AMC Entertainment chairman-CEO Adam Aron said the chain will be technologically equipped to start accepting Bitcoin payments for U.S. movie tickets and concessions ordered online by the end of the year.
At a meaty, newsy and somewhat bizarre webcast, Aron also noted the chain will also start accepting Apple Pay and Google Pay.
Aron noted that many of the company’s big new crop of retail investors, which he’s embraced heartily, are highly enthusiastic about cryptocurrency.
He said he learned about cryto while serving a stint on the board of Centricus Acquisition Corp., a SPAC (or special purpose acquisition company) set up by one one of his “closest European friends” of more than 20 years, chairman of Silversea Cruises (Manfredi Lefebvre d’Ovidio). Centricus acquired a firm called Arqit, which Aron said “is on the cutting edge of quantum encryption and blockchain technology.”
Stocks Sink As Selling Hits AMC Entertainment, Showbiz Shares
AMC reported stronger than anticipated second-quarter financial results this afternoon. Aron hosted the call with hundreds of investors on the line, ticking off a stream of new initiatives some of which, like the Bitcoin gambit, sounded like a wish list or attempt to show chat-room investors that he’s on the same page. It’s not clear how a Bitcoin — which is worth $45,947.90 at current prices — could pay for a night out at the movies.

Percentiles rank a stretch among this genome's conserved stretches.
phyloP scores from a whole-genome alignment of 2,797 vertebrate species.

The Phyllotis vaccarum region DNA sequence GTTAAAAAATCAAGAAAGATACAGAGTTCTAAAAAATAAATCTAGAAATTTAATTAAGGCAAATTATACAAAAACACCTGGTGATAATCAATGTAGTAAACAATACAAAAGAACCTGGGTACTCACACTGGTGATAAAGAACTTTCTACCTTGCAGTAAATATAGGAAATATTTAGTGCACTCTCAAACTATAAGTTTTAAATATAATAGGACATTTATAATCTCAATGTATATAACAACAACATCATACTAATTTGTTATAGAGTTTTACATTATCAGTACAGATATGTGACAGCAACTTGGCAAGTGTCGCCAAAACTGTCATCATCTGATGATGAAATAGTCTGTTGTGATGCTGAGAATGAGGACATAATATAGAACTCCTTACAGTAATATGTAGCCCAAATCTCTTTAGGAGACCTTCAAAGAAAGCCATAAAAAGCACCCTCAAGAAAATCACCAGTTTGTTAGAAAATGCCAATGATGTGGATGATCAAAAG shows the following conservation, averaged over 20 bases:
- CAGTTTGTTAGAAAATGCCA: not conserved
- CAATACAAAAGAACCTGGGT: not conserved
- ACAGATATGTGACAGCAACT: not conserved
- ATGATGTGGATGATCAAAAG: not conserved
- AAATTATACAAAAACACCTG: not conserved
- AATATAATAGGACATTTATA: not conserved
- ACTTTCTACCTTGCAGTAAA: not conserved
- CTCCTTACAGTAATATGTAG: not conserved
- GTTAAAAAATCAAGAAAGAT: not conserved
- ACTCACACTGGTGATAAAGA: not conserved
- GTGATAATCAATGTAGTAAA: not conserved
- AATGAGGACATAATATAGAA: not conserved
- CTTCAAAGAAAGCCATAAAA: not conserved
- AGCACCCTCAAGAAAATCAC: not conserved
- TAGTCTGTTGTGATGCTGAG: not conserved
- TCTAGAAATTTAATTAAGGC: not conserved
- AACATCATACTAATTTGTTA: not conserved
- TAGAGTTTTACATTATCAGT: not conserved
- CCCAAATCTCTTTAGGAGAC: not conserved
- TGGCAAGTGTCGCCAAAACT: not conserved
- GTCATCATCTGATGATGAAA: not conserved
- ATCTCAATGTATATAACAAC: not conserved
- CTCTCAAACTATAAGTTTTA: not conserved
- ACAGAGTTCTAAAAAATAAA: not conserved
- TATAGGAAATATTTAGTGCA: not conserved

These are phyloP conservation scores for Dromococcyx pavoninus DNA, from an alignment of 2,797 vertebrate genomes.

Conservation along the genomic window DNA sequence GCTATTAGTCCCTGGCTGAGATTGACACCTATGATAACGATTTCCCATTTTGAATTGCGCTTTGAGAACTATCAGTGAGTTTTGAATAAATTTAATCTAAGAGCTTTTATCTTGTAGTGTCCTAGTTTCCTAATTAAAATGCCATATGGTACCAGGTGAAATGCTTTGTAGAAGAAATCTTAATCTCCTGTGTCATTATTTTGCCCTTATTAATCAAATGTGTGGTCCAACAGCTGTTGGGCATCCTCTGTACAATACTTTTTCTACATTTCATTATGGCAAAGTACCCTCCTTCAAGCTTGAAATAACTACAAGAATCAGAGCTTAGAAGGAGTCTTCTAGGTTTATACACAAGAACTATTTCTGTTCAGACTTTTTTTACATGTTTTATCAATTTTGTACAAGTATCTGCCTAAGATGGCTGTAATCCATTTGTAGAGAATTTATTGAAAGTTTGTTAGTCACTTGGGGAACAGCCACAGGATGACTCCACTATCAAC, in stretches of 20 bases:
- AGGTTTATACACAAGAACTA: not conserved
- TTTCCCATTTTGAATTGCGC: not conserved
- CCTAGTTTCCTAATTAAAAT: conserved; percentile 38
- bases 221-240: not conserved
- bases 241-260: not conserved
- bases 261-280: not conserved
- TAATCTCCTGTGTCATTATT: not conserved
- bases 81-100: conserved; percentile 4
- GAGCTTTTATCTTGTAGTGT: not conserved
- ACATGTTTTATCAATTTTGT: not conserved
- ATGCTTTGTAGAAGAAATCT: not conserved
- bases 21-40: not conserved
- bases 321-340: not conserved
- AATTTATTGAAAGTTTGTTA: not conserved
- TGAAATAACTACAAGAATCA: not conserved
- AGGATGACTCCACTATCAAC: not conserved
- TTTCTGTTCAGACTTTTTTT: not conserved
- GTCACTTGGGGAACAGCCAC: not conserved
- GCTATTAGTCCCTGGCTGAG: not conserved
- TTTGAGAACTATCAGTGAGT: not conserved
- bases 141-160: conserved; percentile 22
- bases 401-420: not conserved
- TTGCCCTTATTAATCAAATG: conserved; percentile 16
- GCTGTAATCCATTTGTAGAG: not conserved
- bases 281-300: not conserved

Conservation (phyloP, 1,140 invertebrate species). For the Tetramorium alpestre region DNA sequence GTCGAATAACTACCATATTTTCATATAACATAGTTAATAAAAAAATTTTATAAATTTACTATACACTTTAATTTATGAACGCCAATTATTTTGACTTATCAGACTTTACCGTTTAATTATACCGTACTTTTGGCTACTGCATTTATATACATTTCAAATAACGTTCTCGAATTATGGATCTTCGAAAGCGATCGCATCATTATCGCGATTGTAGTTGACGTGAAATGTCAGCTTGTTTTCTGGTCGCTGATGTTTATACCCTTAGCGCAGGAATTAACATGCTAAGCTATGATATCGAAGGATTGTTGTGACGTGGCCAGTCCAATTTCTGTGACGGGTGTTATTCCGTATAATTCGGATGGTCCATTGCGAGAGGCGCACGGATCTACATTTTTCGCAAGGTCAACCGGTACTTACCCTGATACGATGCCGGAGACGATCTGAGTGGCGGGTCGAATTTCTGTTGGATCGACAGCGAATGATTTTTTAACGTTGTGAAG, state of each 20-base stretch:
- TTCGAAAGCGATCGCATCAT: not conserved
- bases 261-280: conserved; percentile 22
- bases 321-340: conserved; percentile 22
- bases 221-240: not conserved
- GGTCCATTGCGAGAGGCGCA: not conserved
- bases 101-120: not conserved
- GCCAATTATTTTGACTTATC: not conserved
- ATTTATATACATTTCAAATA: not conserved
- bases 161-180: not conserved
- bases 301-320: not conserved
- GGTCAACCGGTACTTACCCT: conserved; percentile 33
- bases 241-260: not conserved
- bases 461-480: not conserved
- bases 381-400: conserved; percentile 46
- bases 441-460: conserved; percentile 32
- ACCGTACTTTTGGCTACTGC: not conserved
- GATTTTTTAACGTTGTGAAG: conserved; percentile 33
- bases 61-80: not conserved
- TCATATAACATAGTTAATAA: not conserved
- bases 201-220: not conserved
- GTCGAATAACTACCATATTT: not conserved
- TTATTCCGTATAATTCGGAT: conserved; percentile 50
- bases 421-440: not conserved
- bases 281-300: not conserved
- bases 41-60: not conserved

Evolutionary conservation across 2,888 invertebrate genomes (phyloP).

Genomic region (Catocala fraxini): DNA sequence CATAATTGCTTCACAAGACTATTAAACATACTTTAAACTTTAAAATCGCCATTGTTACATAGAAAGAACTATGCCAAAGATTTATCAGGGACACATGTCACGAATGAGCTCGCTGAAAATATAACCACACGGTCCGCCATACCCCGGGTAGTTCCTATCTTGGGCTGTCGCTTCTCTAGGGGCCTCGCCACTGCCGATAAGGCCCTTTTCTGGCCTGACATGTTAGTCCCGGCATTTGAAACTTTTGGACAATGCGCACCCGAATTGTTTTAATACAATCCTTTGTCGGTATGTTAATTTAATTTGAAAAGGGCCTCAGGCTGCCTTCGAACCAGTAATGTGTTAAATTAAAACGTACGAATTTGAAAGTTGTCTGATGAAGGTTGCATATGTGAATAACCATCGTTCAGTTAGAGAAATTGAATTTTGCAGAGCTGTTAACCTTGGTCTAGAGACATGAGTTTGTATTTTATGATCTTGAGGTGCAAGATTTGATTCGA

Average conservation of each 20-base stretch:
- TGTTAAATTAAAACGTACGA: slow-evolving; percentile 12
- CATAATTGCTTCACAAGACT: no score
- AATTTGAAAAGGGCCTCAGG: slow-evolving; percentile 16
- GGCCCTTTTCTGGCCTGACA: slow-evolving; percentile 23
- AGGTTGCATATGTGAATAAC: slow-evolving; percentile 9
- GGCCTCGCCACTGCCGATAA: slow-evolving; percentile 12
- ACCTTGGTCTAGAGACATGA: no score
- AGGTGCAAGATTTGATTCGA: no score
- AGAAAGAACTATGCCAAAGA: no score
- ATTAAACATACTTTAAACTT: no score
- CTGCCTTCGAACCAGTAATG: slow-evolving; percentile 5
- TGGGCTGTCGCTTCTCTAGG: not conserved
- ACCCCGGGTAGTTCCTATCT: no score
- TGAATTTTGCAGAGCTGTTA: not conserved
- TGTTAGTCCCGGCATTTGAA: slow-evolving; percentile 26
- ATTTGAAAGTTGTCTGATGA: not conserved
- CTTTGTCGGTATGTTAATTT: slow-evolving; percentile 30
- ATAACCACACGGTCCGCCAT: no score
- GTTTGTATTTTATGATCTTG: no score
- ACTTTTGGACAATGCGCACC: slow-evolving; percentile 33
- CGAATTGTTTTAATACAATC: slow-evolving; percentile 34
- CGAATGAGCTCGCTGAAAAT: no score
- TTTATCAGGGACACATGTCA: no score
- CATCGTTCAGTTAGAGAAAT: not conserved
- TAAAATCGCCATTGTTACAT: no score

Aron took a raft of questions from the retail crowd — from whether the company will invest in drive-ins (no, a bad business) or consumer products (eh, could do) or film production (it’s expensive). He took the opportunity of that last query to recall AMC’s production venture with Regal, Open Road, and its Oscar wins for Spotlight — then segue into why the company needs to sell more stock and raise cash for big plays.
Investors on Wall Street chatrooms like Reddit and others have bough in, buoyed the stock and Aron owes them a lot. He bowed to group pressure at the company’s annual meeting earlier this month that it not seek authorization to sell more shares. He took over a dozen questions from them on the call, and only one from a Wall Street analyst at the tail end.
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